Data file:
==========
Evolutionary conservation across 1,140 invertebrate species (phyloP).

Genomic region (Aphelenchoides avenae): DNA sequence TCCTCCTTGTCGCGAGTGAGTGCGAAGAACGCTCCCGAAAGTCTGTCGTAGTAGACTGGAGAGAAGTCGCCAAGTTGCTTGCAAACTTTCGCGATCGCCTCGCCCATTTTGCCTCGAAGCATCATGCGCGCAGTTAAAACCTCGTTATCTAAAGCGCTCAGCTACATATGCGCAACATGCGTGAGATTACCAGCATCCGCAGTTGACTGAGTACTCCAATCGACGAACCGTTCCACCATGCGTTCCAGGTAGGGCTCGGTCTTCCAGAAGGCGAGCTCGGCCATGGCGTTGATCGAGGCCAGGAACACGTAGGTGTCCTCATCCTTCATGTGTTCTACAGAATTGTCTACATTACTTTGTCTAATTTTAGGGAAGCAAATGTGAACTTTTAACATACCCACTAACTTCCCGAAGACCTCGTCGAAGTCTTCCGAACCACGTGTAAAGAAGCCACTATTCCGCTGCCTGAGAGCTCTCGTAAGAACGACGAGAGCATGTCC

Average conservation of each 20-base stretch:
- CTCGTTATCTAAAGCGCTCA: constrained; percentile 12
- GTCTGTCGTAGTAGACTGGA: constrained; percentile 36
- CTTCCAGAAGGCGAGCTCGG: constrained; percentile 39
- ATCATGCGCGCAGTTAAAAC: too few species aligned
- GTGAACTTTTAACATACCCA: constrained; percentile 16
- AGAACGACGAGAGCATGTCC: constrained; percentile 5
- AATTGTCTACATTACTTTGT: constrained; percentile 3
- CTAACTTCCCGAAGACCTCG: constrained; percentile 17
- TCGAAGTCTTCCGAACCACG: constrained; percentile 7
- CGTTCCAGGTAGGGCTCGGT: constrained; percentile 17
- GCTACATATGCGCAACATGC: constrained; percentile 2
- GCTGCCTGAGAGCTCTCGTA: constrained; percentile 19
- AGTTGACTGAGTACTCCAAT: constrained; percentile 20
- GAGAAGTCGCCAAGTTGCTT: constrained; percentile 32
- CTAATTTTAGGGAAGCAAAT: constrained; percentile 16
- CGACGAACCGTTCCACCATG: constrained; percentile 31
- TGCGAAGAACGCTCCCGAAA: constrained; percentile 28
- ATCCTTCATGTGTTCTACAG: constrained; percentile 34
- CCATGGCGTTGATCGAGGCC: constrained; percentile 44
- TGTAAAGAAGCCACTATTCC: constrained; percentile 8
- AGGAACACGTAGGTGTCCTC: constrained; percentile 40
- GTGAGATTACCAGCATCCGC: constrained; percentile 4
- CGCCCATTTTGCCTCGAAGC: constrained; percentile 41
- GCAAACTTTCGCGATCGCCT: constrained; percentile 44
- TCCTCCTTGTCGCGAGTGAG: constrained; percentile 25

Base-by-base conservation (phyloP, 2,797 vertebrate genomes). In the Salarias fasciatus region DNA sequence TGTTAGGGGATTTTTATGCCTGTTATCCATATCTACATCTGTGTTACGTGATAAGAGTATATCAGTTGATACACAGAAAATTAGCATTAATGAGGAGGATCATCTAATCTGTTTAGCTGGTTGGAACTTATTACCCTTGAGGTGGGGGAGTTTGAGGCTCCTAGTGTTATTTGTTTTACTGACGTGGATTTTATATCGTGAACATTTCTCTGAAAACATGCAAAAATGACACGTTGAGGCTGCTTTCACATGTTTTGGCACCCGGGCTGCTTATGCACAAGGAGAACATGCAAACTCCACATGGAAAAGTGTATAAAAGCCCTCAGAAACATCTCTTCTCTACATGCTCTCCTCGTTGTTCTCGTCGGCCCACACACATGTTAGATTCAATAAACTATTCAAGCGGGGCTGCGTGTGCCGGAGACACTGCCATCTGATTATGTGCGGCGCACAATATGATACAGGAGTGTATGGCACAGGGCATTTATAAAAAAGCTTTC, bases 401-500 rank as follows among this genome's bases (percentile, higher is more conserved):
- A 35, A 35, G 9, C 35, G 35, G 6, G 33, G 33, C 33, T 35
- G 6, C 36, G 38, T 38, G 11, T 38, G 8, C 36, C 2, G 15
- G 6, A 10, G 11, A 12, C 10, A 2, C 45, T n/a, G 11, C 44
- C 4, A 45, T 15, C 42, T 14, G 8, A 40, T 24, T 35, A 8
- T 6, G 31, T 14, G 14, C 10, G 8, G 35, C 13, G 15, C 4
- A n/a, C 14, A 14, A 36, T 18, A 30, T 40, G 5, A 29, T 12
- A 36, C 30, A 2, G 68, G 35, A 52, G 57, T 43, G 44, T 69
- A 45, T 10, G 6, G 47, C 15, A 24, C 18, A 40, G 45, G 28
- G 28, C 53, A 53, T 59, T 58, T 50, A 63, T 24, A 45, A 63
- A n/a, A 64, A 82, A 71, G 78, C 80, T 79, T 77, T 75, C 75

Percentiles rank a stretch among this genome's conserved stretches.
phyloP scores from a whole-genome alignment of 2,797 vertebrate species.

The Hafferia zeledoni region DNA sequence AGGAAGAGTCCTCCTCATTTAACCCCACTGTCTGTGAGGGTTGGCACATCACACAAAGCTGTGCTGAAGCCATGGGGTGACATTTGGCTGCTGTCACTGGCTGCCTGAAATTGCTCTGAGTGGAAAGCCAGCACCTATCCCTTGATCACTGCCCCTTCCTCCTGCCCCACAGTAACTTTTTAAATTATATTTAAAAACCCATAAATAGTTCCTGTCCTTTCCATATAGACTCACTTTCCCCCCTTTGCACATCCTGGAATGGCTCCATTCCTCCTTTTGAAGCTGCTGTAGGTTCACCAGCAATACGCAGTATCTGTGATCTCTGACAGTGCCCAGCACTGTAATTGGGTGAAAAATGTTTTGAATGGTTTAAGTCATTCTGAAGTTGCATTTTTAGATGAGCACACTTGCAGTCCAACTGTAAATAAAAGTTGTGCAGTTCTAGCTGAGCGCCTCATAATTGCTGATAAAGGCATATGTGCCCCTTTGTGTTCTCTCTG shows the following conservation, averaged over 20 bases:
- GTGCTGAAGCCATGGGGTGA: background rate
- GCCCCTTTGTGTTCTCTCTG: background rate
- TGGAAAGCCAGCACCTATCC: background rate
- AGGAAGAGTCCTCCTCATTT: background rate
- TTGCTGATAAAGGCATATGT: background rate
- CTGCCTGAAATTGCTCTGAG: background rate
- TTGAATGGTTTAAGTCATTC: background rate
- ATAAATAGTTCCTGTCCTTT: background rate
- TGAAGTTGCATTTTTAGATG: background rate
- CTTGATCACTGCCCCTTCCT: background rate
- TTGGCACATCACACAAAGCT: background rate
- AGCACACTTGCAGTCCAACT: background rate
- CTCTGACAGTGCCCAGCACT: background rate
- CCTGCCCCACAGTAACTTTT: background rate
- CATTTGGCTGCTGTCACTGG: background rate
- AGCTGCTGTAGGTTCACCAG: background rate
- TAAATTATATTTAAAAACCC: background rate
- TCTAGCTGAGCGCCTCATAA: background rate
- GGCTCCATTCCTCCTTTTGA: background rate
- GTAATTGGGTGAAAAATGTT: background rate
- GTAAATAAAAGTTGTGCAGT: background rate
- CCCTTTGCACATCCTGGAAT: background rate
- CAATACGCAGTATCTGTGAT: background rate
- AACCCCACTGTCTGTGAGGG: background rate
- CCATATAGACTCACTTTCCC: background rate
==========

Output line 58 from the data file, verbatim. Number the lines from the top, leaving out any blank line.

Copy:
- AGCTGCTGTAGGTTCACCAG: background rate